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Jeffrey Clark, a former DOJ official, spoke with Trump about canceling the 2020 election in January 2021.
The Washington Post reported on Tuesday about Clark’s efforts to land the role of attorney general.
Clark reportedly told Trump he would investigate voter fraud if he came in first.
Amid the chaotic aftermath of the 2020 presidential election, Jeffrey Clark — a Justice Department official appointed by Trump and overseeing the department’s civilian division at the time — used his relationship with the soon-to-be- ousted president to make a game for the top of the country. law enforcement’s position and nearly squeezed it, thanks to Trump’s increasingly desperate attempts to hold on to power, according to the Washington Post.
After Trump’s defeat in November 2020, Clark became a staunch ally in the incumbent president’s effort to nullify the election results by spreading unsubstantiated allegations of fraud, even as the Justice Department refuted the lies of Trump.
When Attorney General Bill Barr resigned from his position in early December 2020, Jeffrey Rosen took over the position. Previous reports from The New York Times alleged that Clark and Trump were working to try to replace Rosen with Clark, who offered to investigate baseless allegations of voter fraud – including Clark’s bizarre claim that China had used thermostats to change ballots during elections – in an apparent attempt to overturn election results.
As the congressional committee investigating the Jan. 6 uprising now focuses on Clark’s role in Trump’s efforts to stay in power, witnesses have offered the panel new details about a Jan. 3, 2021, meeting. in the Oval Office between the President and senior DOJ officials in which Clark reportedly made his final bid for the Attorney General position.
But according to the Post, Clark started laying the groundwork even earlier. The outlet reported that Clark met with Trump in the Oval Office shortly before Christmas 2020. The private meeting piqued Rosen’s anger and Clark responded by apologizing “somewhat” and promising not to do this again, according to the newspaper.
Days later, Clark sent a draft letter to Rosen and Richard Donoghue — the acting attorney general and acting deputy attorney general, respectively — asking that it be sent to Georgia officials. The letter urged state officials to investigate and potentially reverse Biden’s narrow victory in the state.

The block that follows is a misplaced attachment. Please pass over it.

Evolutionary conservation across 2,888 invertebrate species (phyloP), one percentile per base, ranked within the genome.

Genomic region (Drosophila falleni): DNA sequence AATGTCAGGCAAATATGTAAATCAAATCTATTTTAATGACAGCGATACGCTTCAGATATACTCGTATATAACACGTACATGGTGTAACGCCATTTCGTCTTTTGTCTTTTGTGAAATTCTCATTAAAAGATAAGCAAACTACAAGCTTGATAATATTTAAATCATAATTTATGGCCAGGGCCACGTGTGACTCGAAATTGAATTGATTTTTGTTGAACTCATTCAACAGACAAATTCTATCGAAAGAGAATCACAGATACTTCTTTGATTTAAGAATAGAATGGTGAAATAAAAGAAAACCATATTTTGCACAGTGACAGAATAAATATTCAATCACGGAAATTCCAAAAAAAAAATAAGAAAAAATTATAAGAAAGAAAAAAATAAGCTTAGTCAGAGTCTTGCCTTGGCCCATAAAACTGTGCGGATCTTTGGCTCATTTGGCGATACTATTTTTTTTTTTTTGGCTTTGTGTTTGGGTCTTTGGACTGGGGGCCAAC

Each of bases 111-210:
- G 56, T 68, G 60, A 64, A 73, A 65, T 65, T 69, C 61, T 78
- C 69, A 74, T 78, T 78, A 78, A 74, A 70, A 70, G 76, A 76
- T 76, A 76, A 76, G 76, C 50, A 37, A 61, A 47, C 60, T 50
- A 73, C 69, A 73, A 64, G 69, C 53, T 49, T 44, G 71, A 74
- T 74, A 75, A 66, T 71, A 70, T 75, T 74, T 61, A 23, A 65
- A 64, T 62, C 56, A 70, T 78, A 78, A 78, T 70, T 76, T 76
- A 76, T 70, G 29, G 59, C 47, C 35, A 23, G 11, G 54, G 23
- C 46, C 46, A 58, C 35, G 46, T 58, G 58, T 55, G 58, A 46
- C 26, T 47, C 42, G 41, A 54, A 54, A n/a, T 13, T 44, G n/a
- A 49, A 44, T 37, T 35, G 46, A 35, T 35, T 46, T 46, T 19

In an email to his superiors, Clark told Rosen and Donoghue that he thought the letter should be sent “as soon as possible”. Donoghue and Rosen have strongly rejected Clark’s efforts, according to testimony from former DOJ officials and emails reviewed by the Post.
Shortly after, however, Rosen learned that Clark had met with Trump again privately and had not informed his superiors, the outlet reported. It was at this point that Clark allegedly told Rosen that Trump had asked him to consider becoming attorney general, once again angering Rosen.
Clark further fueled the flame when he told Rosen he could keep his job as attorney general if he changed his mind about sending Georgia’s letter, according to the Post. Rosen refused.
Then, on January 3, 2021, Clark told Rosen that Trump had decided to offer him the job of attorney general and that he had decided to accept, the outlet reported. The conversation prompted Rosen to call Trump and request a meeting.
Later that same day, Clark, Rosen, Donoghue and other Justice Department and White House officials gathered for a meeting with the President in the Oval Office. Donoghue testified before the House that when he walked into the room, Clark was telling Trump he would investigate and uncover widespread voter fraud if he was named attorney general.
Throughout the meeting, Trump repeatedly berated Rosen and Donoghue for not pursuing the voter fraud allegations, the Post reported. The president also repeatedly considered the idea of replacing Rosen with Clark. But when Justice Department officials in the room told Trump that replacing Rosen with Clark would lead to mass resignations at the department, Trump ultimately rescinded his offer to Clark, according to the outlet.
A lawyer for Clark did not immediately respond to Insider’s request for comment.
The committee of January 6 Tuesday postponed its next public hearing, which was scheduled for Wednesday. The panel did not give a reason. The next hearing was expected to focus on Trump’s efforts to install loyalists in the Justice Department in a bid to nullify the 2020 election.
Read the original article on Business Insider
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